“The one thing he said, that resonated with me, is that if you are passionate about something outside of work, it will keep you happy and make you more productive at work. His advice to me was to make sure I follow my passion and not be too hard on myself,” he recalls.
Forensic psychology, psychotherapy, counselling and writing
After quitting Dr Reddy’s Laboratories, Ajinkya has gone on to work for UPL Limited, an agrochemicals venture, and is today employed by Swiss Re. One of the passions that he began exploring with greater rigour was writing fiction, inspired by the true crime stories his mother told him as a child. His passion for writing got him into forensic psychology and psychotherapy.
“I only got into these subjects to improve my art and give greater scientific perspective to my writing. As a writer of horror or thrillers, it’s important that you do your research. Given my background as a scientist and engineer, it’s impossible to escape quality research. If your material doesn’t have good research, observation, or inferences, then it doesn’t have substance no matter the quality of your vocabulary. In order to have that in my writing, I wanted to be as scientifically accurate as possible. So, I did my diploma in forensic psychology and in psychotherapy to present a more accurate picture of mental health in my stories,” he notes.
His last novella, ‘7 Hours at Bhata Road’ elucidates the horrors of society treating people suffering from epilepsy. The book was chosen as Amazon’s bestseller of 2020 and is being made into a full-length feature film starring Vatsal Seth and Ishita Dutta.
“Besides the obvious elements of fiction, the novella is a social commentary on how our society treats people with neurological disorders like epilepsy, fails to understand the pleas of those suffering from it, and thus makes their lives a living hell,” he explains.
Out of his research for his earlier works like ‘When the Devil Whispers’, which was inspired by the serial killer case in 1996, and ‘As Death Stared Back’, came his engagement with pro-bono counselling for teenagers and young adults who reach out to him on Instagram.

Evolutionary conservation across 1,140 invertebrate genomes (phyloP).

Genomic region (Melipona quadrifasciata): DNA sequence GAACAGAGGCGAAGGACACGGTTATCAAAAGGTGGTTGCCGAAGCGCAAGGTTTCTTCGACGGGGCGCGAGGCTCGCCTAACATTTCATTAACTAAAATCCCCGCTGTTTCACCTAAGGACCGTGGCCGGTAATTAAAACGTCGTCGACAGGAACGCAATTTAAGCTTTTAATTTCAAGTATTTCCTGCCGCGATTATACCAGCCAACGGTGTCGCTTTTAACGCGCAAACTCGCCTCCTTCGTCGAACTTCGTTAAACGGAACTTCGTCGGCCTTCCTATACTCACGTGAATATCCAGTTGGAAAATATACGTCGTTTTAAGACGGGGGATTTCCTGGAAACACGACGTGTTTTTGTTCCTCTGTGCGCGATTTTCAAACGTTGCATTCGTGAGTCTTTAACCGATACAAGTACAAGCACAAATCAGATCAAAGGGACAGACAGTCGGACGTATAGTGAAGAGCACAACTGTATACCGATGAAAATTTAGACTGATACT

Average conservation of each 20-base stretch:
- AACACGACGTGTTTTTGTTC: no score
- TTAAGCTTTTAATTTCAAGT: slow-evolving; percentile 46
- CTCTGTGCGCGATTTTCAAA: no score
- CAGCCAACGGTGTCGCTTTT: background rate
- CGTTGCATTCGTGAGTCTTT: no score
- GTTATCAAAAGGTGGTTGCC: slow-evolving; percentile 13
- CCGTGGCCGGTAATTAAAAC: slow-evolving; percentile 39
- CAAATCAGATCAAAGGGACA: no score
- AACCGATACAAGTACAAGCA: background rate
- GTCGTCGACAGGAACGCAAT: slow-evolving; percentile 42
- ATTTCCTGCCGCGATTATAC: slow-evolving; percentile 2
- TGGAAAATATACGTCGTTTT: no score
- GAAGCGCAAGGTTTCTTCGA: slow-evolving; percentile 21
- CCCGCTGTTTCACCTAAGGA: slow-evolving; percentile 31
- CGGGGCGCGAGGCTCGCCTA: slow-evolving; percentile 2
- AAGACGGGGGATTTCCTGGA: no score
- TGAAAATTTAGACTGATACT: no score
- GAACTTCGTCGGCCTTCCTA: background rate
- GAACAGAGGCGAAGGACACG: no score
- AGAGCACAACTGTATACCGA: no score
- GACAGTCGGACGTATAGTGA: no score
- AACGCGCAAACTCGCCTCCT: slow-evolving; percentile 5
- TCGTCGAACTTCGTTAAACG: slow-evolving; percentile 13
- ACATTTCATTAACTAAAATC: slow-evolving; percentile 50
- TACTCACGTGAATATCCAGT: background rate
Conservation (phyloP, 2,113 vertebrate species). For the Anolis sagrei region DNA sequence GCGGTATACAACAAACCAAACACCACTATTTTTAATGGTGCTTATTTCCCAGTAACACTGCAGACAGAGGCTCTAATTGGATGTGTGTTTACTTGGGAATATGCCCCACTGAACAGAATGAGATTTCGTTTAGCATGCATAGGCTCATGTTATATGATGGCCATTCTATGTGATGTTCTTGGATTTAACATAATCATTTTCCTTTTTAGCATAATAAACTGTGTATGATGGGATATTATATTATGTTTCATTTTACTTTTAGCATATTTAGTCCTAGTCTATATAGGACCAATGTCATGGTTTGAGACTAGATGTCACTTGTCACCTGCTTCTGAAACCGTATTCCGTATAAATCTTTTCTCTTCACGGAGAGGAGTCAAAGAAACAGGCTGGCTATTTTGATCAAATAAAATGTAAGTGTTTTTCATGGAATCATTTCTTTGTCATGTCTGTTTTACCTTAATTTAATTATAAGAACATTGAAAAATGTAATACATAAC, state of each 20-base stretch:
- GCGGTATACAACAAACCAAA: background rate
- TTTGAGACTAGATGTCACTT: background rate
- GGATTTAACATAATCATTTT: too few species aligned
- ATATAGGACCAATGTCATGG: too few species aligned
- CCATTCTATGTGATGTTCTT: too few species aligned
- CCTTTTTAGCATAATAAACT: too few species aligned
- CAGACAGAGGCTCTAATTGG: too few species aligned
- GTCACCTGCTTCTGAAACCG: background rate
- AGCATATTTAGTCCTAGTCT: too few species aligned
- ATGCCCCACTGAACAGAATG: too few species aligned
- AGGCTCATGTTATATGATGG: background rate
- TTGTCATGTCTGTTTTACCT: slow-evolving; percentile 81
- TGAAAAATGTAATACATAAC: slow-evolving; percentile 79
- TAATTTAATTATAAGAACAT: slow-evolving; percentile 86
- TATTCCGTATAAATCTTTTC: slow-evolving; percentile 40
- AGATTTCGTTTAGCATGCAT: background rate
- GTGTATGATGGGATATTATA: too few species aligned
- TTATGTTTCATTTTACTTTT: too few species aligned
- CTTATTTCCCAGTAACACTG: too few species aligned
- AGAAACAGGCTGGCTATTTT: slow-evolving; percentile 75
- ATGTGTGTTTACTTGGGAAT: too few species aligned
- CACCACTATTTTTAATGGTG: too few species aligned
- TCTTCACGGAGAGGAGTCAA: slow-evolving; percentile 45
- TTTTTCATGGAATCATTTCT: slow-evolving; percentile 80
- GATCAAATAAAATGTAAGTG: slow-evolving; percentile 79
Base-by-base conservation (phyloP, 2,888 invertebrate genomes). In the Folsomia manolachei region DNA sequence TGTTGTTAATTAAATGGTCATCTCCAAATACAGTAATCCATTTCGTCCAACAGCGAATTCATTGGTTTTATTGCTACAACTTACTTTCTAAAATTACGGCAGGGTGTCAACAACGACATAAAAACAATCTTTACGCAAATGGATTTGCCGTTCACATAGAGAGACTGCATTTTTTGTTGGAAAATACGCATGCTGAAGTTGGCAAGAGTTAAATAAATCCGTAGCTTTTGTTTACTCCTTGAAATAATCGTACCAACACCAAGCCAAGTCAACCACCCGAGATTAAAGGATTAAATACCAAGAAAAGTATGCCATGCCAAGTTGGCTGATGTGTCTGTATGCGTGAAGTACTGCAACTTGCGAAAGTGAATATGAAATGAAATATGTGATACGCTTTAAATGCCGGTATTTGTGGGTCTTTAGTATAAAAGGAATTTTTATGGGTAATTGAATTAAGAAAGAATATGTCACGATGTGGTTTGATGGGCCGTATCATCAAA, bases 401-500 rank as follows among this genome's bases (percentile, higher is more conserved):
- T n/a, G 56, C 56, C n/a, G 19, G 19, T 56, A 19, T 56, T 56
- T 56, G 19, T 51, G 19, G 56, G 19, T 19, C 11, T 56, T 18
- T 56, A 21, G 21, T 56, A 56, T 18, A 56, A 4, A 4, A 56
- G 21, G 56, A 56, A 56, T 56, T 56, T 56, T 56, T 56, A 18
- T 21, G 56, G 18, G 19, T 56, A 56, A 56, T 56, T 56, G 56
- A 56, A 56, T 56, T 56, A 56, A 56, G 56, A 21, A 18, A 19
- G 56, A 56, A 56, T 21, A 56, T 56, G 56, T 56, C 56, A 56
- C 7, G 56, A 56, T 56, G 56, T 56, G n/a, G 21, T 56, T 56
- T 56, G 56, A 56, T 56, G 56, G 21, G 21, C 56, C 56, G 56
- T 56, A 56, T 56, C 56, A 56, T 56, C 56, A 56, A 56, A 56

“This actually started during the first wave of COVID-19 when I lost a really close family member to the virus. I realised that there are a lot of people who are going through similar trauma and grief. I helped my family address this trauma and grief and move forward. But I also realised that a lot of other people would also like to get out of such scenarios and I wanted to help,” says Ajinkya.
The treatment of mental health can be extremely expensive, and not everybody can afford professional psychotherapy sessions or consultations with a psychologist and psychiatrist.
“So, I developed this website called ‘Zealopia’ which allows people to take charge of their own mental health. It uses techniques that are tried and tested, and validated by medical boards from around the world. People who reach out to me aren’t my ‘patients’, but clients, or sometimes, friends. Each month, I speak to over a 100 of them. It does upset me that most educated people that I encounter don’t know the basics of mental health. We fail to recognise the difference between Dissociative Identity Disorder and Schizophrenia, or misclassify an anxiety attack for just acidity. I educate my clients on mental health, hear them out, counsel them, and eventually guide them to the right — and affordable — specialists and platform,” he says.
Bringing it all together
How does he have the time to do all of this while still having a steady professional career?
“I think it’s something to do with my brain’s ability to compartmentalise. When I’m at work, I’m only focusing on that and not thinking of a story, mental health or Instagram creatives. It’s the same when I’m writing a story or offering counselling. And of course, I manage my time well. Also, I think it’s very important to note that there is a drastic difference between a corporate job and a creative life. Although it is easy for us to say that you should pursue your passion and not think of anything else, we can multitask. Our brains are made to multitask,” he says.
(Edited by Divya Sethu)